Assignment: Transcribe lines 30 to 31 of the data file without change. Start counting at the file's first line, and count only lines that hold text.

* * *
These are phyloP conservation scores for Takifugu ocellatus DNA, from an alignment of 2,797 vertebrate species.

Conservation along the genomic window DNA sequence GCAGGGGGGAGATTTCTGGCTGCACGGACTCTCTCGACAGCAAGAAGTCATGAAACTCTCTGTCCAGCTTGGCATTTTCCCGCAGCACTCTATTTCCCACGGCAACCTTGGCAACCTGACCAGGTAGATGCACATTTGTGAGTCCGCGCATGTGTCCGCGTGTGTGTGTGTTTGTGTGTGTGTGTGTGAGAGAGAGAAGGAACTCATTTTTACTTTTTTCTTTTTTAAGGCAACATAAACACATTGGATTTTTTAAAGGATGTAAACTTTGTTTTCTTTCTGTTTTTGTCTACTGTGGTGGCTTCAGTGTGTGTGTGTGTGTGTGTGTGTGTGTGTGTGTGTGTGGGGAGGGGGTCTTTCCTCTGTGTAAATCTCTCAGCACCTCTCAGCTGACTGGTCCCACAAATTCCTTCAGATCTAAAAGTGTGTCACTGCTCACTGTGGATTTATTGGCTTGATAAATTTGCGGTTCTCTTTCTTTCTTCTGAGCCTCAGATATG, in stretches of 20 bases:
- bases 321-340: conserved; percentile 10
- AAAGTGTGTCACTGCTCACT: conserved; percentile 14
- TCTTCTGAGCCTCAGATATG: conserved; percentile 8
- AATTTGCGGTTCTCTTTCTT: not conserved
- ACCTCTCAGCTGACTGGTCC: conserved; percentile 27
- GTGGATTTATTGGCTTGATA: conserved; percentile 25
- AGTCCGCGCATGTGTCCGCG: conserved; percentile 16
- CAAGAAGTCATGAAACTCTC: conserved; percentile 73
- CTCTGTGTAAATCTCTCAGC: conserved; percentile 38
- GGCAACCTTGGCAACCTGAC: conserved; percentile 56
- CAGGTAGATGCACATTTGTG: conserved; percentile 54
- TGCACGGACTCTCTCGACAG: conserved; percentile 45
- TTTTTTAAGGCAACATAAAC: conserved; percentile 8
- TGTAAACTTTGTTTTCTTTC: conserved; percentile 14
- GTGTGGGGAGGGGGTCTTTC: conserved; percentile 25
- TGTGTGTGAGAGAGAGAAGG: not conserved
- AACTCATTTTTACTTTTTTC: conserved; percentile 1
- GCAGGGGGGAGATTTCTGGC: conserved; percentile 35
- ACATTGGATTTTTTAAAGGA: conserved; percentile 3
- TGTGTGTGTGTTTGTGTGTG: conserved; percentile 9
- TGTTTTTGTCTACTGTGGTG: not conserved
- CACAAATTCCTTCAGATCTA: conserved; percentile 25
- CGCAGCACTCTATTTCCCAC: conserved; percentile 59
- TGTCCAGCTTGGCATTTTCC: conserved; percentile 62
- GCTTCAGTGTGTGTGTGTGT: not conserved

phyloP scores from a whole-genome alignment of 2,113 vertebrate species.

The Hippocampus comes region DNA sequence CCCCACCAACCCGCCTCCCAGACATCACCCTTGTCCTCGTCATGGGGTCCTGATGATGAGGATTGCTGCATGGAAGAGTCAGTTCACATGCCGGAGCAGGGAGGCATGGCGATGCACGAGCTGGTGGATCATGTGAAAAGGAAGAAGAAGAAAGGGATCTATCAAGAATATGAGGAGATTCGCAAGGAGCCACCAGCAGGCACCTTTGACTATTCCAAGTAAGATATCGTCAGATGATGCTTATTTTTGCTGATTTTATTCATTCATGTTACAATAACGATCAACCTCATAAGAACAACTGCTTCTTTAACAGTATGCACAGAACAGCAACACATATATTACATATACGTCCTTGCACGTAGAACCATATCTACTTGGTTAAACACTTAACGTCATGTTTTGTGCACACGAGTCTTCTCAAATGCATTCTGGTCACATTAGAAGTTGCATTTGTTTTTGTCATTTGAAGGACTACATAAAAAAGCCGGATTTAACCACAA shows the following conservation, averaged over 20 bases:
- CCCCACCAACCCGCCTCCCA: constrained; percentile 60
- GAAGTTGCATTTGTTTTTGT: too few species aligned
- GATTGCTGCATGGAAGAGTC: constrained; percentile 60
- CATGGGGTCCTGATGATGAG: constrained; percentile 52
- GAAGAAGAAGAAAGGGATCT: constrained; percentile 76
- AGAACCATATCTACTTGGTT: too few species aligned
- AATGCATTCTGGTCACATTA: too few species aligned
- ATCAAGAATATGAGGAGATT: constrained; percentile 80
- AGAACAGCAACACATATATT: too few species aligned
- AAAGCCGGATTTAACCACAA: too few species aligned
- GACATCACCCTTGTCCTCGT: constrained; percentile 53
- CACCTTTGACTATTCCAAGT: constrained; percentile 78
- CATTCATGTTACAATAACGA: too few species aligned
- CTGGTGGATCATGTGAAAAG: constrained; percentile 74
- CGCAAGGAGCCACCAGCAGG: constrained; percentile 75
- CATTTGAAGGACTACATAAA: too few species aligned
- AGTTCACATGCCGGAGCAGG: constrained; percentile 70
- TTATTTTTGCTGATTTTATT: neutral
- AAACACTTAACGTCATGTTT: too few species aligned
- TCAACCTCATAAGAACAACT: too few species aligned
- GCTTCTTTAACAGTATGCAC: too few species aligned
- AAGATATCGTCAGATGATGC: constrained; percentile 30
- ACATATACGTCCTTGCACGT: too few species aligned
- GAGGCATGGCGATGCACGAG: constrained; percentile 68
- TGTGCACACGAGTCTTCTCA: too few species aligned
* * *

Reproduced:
- CCCCACCAACCCGCCTCCCA: constrained; percentile 60
- GAAGTTGCATTTGTTTTTGT: too few species aligned